"Never doubt in the darkness what God has shown you in the light," said Dr. V. Raymond Edman, former Chancellor of Wheaton College (IL). Christians are not immune from discouragement, depression, or even despair. Nor are such feelings necessarily confined to brief periods; many serious believers have been mired in emotional darkness for months or years. During such a "dark night of the soul" (the term used by sixteenth-century mystic St. John of the Cross), the Christian can only cling to faith with the will, for the emotions have already given up the fight. Usually, however, the feelings eventually return, and faith is left stronger than ever.

Those currently walking "in full light" should stay constantly in touch with God and learn to know Him well, lest when the darkness strikes they be caught unarmed and unprepared.

When the world grows dark around you,
When your faith is besieged from each side,
When your life drowns in trouble and sorrow
And there's no place on earth you can hide,
You may weep till your eyes are empty,
You may feel true despair for the right:
But you must not doubt in the darkness
What God told you when it was light.

When your soul grows dark inside you,
When the sunshine seems blacker than death,
When your joy flees without any reason
And you see no point taking a breath,
You may not feel God beside you,
You may mourn for the days that were bright:
But you must not doubt in the darkness
What God told you when it was light.

For we all have times of trouble,
We all have our dark nights of the soul,
The saintliest life knows keen sorrow,
And the joys of earth never are whole.
But stand firm till your days are ended,
Till your soul to the heavens takes flight,
To a place ever free from darkness,
To the place of eternal Light!

Tuesday, November 6, 2007

Graven Image

Isaiah 44:9-20, among other Bible passages, mocks the foolishness of people who build statues they call "gods" and imagine that the creation has the power to save its creator. While few of us today are tempted to literally bow before wooden images, we still worship idols of human making when we expect financial security, health and beauty, or our own careful plans for the future to solve all our problems.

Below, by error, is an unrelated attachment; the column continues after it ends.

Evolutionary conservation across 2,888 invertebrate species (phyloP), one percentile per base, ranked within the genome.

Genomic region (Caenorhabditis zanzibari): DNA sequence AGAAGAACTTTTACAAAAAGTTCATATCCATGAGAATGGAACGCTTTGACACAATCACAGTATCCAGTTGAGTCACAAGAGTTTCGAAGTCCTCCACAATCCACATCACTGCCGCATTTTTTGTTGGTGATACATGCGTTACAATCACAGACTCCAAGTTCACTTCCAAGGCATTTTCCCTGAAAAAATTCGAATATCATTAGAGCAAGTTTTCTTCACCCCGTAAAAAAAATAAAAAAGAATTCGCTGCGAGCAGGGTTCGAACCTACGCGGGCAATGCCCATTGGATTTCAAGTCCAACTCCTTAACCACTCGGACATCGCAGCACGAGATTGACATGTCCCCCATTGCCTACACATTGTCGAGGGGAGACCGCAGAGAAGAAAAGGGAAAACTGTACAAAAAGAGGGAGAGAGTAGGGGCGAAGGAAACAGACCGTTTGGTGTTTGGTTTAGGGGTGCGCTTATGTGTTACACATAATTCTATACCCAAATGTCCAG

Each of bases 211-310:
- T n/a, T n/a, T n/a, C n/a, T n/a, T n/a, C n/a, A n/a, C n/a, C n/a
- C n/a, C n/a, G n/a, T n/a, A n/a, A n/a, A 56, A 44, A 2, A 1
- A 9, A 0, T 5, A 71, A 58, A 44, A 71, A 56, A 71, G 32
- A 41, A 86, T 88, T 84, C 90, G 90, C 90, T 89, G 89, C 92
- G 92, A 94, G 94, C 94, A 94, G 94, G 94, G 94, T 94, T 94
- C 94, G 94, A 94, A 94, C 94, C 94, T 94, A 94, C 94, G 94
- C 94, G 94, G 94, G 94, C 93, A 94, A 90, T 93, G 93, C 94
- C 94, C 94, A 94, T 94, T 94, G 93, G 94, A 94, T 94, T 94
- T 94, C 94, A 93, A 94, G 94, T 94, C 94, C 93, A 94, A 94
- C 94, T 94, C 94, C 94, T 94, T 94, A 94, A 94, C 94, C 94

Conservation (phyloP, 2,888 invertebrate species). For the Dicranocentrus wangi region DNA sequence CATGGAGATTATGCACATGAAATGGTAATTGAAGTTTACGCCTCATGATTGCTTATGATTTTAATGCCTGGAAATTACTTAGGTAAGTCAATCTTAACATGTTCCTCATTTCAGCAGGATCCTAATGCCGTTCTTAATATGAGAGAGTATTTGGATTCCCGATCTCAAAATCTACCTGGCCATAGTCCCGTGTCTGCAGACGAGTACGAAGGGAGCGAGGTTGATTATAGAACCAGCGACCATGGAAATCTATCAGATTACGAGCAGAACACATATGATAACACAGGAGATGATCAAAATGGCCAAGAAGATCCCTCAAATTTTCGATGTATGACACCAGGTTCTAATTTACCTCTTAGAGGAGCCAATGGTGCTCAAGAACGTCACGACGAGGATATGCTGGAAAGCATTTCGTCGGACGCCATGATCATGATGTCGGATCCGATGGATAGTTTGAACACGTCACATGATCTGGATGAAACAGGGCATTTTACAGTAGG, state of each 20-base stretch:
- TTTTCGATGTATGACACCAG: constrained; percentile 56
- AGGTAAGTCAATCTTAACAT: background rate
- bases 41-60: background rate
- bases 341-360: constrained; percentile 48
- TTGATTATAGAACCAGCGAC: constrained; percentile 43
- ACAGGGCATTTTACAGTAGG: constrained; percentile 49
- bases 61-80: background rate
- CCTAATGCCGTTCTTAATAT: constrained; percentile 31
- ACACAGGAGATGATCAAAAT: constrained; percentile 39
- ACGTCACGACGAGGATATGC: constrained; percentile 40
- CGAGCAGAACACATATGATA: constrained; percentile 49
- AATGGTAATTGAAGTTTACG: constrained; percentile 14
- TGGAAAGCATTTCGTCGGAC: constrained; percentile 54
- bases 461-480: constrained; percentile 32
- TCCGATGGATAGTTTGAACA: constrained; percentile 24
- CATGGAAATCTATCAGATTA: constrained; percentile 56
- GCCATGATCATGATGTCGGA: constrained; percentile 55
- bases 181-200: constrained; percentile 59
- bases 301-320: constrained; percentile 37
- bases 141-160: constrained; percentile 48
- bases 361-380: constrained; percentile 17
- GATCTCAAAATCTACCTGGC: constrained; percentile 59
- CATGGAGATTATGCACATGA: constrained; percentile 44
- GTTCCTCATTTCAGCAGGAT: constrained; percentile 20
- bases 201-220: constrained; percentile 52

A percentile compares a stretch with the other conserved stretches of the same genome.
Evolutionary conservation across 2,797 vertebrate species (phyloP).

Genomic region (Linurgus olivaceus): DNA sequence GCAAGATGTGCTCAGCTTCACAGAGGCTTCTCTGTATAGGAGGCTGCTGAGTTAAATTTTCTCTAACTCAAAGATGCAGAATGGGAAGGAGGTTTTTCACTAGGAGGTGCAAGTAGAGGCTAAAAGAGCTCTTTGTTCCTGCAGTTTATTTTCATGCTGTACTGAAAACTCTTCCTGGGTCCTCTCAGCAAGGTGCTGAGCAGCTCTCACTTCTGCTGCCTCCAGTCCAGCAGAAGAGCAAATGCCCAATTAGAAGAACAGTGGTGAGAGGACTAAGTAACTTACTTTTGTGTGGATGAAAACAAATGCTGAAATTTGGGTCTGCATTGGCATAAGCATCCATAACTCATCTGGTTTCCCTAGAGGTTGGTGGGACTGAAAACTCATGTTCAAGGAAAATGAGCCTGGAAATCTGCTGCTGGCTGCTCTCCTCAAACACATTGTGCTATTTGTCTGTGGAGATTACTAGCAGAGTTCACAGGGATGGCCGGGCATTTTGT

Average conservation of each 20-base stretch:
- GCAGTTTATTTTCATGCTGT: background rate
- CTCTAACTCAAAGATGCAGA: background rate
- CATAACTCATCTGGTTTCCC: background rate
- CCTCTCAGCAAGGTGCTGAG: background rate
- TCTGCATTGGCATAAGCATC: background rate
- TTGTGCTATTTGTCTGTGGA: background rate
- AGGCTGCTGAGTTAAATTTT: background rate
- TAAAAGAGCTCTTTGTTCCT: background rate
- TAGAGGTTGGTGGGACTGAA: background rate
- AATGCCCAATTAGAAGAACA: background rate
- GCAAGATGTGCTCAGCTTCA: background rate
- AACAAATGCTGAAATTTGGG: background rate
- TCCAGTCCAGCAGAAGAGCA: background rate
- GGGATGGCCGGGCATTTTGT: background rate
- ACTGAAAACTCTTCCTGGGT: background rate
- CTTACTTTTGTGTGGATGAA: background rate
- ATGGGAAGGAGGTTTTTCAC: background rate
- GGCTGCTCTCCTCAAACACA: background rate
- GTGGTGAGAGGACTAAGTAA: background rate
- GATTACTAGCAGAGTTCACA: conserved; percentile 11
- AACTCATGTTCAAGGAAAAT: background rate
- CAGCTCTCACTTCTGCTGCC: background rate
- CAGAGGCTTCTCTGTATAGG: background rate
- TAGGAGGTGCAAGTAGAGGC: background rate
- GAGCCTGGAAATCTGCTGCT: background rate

My own prize false gods are called Completion and According to Plan. They assert themselves every time I grumble at an interruption, tense up at a Page Not Found message, turn frantic at the idea of scrapping a project, or rate a lunch meeting as "awful" because it failed to serve dessert. And these idols are particularly hard to get rid of because I can't burn them in the fire or throw them in the garbage--they're attitudes, without physical substance, solidly rooted in the heart.

Of course, all idolatry, even that which takes worldly form as a wooden statue, has its roots in the heart. And usually the first step in uprooting false gods is realizing how ridiculous they are.

My To Do list's an idol;
I graved it with my hand.
I set it in a sacred book
And put it on a stand.
I looked to it to save me
From smallest waste of time:
So much was written careless,
But all of it is mine.

My god demands obedience;
All tasks must be complete,
With no room for exceptions
Or technical defeat.
The phone may ring with Maydays,
Computer blow a fuse,
The house burn down around me--
My list brooks no excuse.

I scheduled every second;
I left no moment free.
I thought this thing my servant,
But now it's ruling me!

Monday, November 5, 2007

Up Above

When circumstances are uniformly discouraging--whether in the brief disappointment of seeing it rain on a Saturday picnic, the temporary but heavy pain of having to cancel a much-anticipated trip, or the long-term stress of trying to find an elusive job before the savings run out--it's easy to convince ourselves that the pain is the sum of our lives. We expand minor frustrations into proof that nothing ever goes right, and hard times into the firm conviction that things will never get better. And we forget that God works all things together for our good; or we tell Him flat out that we prefer the temporary and obvious good which we could at least enjoy right away. It's hard to appreciate the character that hard times will eventually build, when we're stuck slogging through those hard times minute by minute. Still, complaining doesn't do anything except add to the misery.

As the old saying goes, "When the outlook is bad, try the uplook." Better yet, ask God to give you some of His "up above" perspective and teach you to look down on circumstances.

When the air is dark and the rain pours down,
Still the sky is not truly gray,
For it still shines blue high above the clouds:
Up above is a sunny day.

When the air hangs hot on the valley floor,
The humidity high and cruel,
On the mountain peak you can see afar,
Up above all is fresh and cool.

When the pain of life is a two-ton load
And the weight seems too much to bear,
Raise your cry to God and He'll lift your soul
Up above on the wings of prayer.